Last week Jesus’s parents presented him to God. This week, he is being sought after by King Herod, supposedly so that Herod could show him homage.

However, we know the darker designs, and all of the babies under 2 years of age in Bethlehem discovered those designs as well.

The deeper connection for us and for our families lies precisely in the connection of the feasts of the Holy Family and Epiphany. The whole idea of presenting a child to God is not some pretty little ritual or Kodak moment.

This is serious!

Parents give their child to God; they dedicate their child to grow as God’s child, as a holy child. They shape and form their faith.

Parents will educate, foster self-respect, model wholesome familial and social interaction, be the best models of faith, and provide both caring and tough love to their children.

They will not be afraid of the word “no.” Parents will always teach the consequences for one’s actions. This child will know love, how to survive, know who they are and will contribute generously to making this a better world.

The light has come! Epiphany!

This light drew the Gentiles to the birth of Jesus; they recognized who he was and that he had a mission and significance as bright as the star that led them to him.

Even King Herod was afraid, because truth and love would replace lies, hate and fear.

What powerful and controlling king wouldn’t want to stomp out a new power of love, peace, justice and goodness.

Epiphany proclaims this new light in the person of Jesus Christ. Epiphany is the light that calls us to recognize our Lord. Epiphany is the revelation of the eternal truth inviting us to participate in it as never before.

We are children of the light. What will it be for my and my family: light or darkness?

Who do I present my child to: God, or the world of greed, profit, materialism, mindless pleasure and no values?

God, take me. God, take my child. God, take my family. God, take my future. God, take this world.

We present all to you. Give us your light. Be our Epiphany today, the revelation of you in our lives.

Father Perry D. Leiker is pastor of St. Bernard Church. Reach him at (323) 255-6142, Ext. 112; email perry.leiker@gmail.com. Follow Father Perry on Twitter: @MrDeano76.

Sunday, December 31, 2017

Rededicate you and your family to God

Father Perry D. Leiker, pastor
By Father Perry D. Leiker, pastor

Quote of the Week: “Blood makes you related. Loyalty makes you family.” — Unknown.

From the very first chapter of the scriptures, when it comes to family, it is clear what God intends: “Be fruitful and multiply.”

Today’s feast focuses on the holy family: Joseph, Mary and Jesus.

From the beginning of Genesis we see God’s desire and plan for a regenerating of the species through a fruitful multiplication.

God tells Abram (who becomes Abraham in the Covenant with God): “Look up at the sky and count the stars, if you can. Just so shall your descendants be.”

Even in Abraham’s old age God provides for the beginnings of a mighty nation with many descendants. Sterility is no obstacle for God. But there is more in the feast today as we listen to the Gospel of Luke.

The Jews had a very deep faith understanding of the God-gift that family was, both in thanksgiving and the deepest sense of dedication. After 40 days the child was to be presented to God.

In this particular family story, prophecy and grace, and the beginning of redemption, surround this ordinary family event. Devout Simeon declares: “My eyes have seen your salvation ... a light for revelation to the Gentiles and glory for your people Israel.”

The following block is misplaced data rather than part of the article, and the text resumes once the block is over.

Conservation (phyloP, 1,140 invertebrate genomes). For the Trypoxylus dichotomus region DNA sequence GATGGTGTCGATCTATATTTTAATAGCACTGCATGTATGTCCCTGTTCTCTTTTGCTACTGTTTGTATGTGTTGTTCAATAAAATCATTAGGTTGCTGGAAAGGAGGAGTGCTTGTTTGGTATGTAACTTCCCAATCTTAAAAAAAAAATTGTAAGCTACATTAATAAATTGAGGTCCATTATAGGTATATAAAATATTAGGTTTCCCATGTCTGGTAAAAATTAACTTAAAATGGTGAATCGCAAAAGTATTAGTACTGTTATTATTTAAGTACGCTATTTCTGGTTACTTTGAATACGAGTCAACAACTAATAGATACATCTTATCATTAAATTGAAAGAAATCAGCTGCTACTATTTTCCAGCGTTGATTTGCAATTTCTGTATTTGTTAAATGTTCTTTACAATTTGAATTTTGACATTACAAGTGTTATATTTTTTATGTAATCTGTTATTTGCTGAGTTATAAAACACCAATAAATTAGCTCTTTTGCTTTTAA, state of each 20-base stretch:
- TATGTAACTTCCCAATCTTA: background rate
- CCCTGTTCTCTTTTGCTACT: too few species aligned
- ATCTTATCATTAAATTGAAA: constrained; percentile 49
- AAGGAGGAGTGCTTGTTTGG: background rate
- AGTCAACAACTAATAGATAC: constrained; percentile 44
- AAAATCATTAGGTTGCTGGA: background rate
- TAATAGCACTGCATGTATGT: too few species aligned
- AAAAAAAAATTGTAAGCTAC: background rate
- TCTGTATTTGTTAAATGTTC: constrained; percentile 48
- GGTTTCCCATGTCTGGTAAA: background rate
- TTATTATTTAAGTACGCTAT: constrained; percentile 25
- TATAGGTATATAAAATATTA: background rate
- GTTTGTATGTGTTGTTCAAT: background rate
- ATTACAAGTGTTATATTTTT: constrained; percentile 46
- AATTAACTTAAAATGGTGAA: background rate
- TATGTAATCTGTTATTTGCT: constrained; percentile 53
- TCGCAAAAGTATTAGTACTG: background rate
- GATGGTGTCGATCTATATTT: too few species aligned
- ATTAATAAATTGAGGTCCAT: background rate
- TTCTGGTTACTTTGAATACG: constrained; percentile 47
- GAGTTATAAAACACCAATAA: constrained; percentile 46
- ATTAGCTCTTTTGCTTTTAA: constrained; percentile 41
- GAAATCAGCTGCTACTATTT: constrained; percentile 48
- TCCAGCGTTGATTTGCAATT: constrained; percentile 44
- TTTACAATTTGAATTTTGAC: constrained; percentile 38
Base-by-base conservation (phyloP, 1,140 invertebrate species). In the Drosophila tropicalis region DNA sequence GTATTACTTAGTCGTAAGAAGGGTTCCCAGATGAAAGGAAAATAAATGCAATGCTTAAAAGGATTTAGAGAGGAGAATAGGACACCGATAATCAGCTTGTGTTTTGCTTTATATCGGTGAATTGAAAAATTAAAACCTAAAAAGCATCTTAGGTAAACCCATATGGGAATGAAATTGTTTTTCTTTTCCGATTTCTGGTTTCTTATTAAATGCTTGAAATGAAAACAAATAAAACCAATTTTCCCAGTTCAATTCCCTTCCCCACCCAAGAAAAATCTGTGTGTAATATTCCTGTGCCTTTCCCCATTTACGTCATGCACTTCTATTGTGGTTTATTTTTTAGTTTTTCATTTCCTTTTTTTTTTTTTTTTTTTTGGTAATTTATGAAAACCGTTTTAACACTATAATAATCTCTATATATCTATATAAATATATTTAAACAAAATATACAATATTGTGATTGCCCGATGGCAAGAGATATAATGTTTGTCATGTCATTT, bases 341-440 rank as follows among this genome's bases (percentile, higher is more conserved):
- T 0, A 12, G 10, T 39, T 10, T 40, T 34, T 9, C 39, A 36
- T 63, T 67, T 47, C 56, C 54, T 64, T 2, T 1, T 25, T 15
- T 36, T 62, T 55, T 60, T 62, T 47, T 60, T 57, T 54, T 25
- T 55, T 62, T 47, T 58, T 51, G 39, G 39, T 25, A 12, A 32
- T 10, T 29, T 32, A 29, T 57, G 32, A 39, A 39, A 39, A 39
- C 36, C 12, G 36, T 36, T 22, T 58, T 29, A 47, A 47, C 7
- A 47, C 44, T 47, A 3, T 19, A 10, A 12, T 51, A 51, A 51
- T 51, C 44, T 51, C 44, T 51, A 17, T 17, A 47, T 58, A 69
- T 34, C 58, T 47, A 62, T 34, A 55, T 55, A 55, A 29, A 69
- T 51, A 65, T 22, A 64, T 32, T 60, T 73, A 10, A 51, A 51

And he continues: “Behold, this child is destined for the fall and rise of many in Israel, and to be a sign that will be contradicted.”

Even Mary’s future pain and sorrow is predicted.

Pause. 

Is this what we can expect from family, whether a small family like Jesus’s, or the enormous human family promised to Abraham by God?

Is it always to include suffering? Will there always be struggle? Is there no doubt that both falling and rising is in the picture?

And so what makes it holy?

“The child grew and became strong, filled with wisdom; and the favor of God was upon him.”

The favor of God falls upon all of us, especially those anointed with God’s own Spirit in baptism.

There is no question about God’s promise of fruitfulness — just count the over 6 billion presently inhabiting the earth.

There is no question about the favor of God — available to any and all who open their heart to him.

Perhaps the call of this feast day is to rededicate our self, our life, our day and our future to the God of Abraham, and our God, too.

Perhaps this is what makes each of us and any family “holy.”

Father Perry D. Leiker is pastor of St. Bernard Church. Reach him at (323) 255-6142, Ext. 112; email perry.leiker@gmail.com. Follow Father Perry on Twitter: @MrDeano76.

Saturday, December 30, 2017

Sister Dolores was a woman of wisdom and grace

Sister Dolores M. O'Dwyer, photographed at St. Bernard Church on Saturday, Aug. 25, 2012, shortly after her retirement Mass. (Photograph by Michael J. Arvizu/St. Bernard Catholic Church)




Raised from a source of strength


Dolores Margaret O’Dwyer, B.V.M., was born on Aug. 28, 1923, the third child of William and Margaret Meaney O’Dwyer of San Francisco, Calif. She joined siblings William and Mary Catherine. Dolores’ parents were born and married in Ireland before immigrating to the United States and settling in the Mission District of San Francisco.

Her father had a fun-loving personality, opposite yet complementary to the quiet, serious and pious personality of her mother. Both parents had strength at the foundation of their characters. The O’Dwyer family belonged to St. Paul Parish and Dolores attended and graduated from St. Paul elementary and high school, where she was taught and influenced by the BVMs.